A cardiac problem that could strike at any time

Louise Hoey and her children tested positive for genetic condition Long QT syndrome

Louise Hoey: “LQTS is a very difficult thing to live with. No one understands what it feels like as you never know when or how it will strike.”

Louise Hoey: “LQTS is a very difficult thing to live with. No one understands what it feels like as you never know when or how it will strike.”

 

Heart disease and cancer are the two biggest causes of death in Ireland and while most of us are aware of what to do to minimise our risks of getting the latter, many people do not pay much attention to the former unless it starts giving them trouble.

And although men are more at risk of suffering a heart attack or having heart disease, cardiac problems are also very common in women and sometimes the symptoms are different to those normally associated with males.

Throughout February, the Go Red for Women campaign from the Irish Heart Foundation (IHF) aimed to raise awareness and prevent deaths from cardiovascular disease and other lesser known heart conditions, some of which are not apparent until the patient is in grave danger.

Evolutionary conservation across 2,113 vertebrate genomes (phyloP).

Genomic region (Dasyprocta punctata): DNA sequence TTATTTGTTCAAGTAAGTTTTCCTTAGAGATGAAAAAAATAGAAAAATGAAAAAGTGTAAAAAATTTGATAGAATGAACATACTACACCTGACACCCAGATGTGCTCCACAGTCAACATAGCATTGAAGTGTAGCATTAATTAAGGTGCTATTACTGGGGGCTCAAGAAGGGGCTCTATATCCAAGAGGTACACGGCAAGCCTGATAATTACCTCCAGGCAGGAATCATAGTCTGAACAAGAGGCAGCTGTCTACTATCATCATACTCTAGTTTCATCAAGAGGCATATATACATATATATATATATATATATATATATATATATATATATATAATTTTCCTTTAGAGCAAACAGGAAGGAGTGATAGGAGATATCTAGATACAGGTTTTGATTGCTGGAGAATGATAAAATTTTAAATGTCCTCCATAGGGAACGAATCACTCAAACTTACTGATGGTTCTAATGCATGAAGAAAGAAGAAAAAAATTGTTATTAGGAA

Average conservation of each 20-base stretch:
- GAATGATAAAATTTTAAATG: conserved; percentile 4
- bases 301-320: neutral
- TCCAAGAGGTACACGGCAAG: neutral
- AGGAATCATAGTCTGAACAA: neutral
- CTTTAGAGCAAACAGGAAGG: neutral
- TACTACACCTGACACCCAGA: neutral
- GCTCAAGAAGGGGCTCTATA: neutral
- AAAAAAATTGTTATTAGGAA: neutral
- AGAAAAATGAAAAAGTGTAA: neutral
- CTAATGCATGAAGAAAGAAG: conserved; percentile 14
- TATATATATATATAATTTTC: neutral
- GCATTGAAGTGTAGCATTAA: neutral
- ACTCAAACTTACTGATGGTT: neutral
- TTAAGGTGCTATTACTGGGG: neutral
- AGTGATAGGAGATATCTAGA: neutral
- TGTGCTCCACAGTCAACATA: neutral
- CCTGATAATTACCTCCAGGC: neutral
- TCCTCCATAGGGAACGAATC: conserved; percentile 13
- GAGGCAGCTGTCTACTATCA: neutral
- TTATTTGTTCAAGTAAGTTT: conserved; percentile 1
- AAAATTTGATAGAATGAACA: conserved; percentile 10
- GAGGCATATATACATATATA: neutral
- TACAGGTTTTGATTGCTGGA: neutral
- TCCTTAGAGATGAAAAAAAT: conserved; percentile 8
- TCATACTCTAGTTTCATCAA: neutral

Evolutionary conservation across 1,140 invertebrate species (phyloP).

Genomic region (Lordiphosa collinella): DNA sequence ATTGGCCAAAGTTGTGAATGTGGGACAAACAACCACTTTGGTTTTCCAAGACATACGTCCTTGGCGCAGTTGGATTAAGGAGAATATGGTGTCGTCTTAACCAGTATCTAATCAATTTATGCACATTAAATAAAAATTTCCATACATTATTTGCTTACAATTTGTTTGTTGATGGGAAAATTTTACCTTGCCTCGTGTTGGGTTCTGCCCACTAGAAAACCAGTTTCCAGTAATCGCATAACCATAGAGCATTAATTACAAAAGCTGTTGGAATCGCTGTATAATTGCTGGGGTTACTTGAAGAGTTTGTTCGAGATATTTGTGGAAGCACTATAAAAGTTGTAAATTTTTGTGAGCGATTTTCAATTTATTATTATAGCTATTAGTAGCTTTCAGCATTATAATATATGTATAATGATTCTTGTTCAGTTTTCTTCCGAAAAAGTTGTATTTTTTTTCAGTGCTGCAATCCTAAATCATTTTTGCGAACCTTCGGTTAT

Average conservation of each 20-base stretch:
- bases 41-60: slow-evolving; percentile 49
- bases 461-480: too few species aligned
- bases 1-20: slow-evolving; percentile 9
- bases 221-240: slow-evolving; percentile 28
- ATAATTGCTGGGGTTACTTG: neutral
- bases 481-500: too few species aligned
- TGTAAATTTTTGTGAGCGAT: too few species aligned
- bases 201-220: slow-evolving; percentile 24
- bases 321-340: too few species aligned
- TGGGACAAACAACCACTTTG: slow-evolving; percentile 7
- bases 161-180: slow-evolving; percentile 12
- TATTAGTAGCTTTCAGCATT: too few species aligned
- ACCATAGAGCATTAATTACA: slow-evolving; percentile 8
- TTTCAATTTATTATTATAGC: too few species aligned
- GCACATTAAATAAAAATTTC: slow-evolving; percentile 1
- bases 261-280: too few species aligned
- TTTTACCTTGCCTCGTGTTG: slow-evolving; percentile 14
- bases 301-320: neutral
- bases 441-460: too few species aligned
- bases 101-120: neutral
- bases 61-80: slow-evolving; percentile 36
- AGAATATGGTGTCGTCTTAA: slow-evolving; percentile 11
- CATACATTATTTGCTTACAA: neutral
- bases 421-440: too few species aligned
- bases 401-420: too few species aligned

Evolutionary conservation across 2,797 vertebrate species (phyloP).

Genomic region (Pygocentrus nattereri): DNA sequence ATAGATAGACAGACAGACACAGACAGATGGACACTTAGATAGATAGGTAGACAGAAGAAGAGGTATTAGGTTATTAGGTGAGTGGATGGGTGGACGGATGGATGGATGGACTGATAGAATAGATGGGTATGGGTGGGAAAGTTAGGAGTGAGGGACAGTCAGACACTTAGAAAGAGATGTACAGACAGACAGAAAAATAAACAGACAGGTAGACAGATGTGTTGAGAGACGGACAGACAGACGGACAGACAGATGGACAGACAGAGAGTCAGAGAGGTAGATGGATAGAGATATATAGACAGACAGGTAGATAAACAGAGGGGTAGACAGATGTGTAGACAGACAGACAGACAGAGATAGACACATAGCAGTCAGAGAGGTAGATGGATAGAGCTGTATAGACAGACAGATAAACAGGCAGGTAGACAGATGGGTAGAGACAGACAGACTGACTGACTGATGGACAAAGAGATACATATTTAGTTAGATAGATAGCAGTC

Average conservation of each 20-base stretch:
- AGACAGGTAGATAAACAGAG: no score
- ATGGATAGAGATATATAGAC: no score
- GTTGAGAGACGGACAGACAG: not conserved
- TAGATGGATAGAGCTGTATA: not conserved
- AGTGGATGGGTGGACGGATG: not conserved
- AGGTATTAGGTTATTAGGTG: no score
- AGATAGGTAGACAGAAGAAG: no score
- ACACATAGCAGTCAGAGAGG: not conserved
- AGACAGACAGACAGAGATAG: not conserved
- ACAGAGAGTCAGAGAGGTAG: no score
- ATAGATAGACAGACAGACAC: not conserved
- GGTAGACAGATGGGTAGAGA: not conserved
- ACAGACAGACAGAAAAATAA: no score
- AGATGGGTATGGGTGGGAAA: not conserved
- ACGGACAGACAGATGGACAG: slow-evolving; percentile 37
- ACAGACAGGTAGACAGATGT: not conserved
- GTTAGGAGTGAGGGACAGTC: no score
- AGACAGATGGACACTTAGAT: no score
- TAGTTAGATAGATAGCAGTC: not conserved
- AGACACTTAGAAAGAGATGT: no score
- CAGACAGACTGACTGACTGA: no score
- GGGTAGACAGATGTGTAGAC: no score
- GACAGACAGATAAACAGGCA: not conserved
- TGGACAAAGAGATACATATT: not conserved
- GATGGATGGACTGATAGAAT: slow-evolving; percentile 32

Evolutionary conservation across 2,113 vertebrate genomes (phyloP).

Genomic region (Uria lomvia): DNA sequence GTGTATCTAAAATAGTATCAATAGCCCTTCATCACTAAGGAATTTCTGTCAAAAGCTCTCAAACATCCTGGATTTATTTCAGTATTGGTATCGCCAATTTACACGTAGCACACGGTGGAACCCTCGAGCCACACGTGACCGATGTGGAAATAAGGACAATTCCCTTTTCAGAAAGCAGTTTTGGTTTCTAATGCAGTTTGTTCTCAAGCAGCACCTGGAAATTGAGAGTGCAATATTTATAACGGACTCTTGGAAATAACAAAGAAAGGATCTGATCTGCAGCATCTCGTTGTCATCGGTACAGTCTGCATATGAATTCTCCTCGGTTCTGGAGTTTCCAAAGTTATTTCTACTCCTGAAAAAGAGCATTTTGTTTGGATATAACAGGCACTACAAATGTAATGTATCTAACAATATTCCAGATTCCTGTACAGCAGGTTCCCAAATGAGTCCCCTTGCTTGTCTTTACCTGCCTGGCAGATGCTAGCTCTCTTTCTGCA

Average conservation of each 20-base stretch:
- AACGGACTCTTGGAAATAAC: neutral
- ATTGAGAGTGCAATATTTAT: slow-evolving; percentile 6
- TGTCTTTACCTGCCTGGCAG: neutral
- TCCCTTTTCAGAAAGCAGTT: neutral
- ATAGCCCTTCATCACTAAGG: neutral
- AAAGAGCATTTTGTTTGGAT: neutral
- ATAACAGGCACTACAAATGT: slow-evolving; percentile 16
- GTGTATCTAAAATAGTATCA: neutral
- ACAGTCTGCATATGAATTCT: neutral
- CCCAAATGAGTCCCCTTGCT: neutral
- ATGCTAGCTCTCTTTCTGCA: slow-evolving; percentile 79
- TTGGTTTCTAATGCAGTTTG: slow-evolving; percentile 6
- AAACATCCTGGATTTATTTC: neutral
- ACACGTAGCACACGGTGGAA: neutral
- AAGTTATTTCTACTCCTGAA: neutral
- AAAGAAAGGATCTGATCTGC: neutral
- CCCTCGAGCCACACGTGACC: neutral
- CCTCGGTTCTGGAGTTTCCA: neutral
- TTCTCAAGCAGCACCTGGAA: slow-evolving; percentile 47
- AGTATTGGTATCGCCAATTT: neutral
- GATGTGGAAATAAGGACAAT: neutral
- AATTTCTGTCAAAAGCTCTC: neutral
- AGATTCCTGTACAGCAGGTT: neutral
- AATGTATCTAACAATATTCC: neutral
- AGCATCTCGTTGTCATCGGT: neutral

Louise Hoey can relate to this, as throughout her life she had no idea there was any issue with her heart and it wasn’t until 2002 that she had the first unusual symptoms which caused slight concern.

“After giving birth to my twin girls [Abby and Taylor] 18 years ago, I had a few fainting episodes, including one where I collapsed just after the phone rang,” says the Dublin woman who is married to Troy and also has a 21-year old son, Leon. “Initially I put it down to exhaustion but on the day of their christening I collapsed in the bathroom and woke up with a huge gash on the back of my head. I had to go to hospital to be stitched up and medics were more concerned about the head wound than the reason why I had fainted.

“But my mam was beginning to get a bit frantic with worry as she didn’t think the fainting episodes were normal so she insisted I went for a private MRI, as she thought I might have a brain tumour. But nothing was picked up and it was suggested that I was just really tired after having the twins - so I got on with life and didn’t think about it for a good few years.”

Rare condition

But in 2010 Louise (40) had an alarming episode and was rushed to hospital where more tests were done, and she was finally diagnosed with a rare condition called Long QT syndrome (LQTS).

“One morning I woke up with Troy blowing into my mouth,” she says. “I couldn’t understand what was going on and he told me that when his alarm went off he was surprised that I hadn’t woken up and then I started making a gurgling sound and behaving like I was having an epileptic seizure.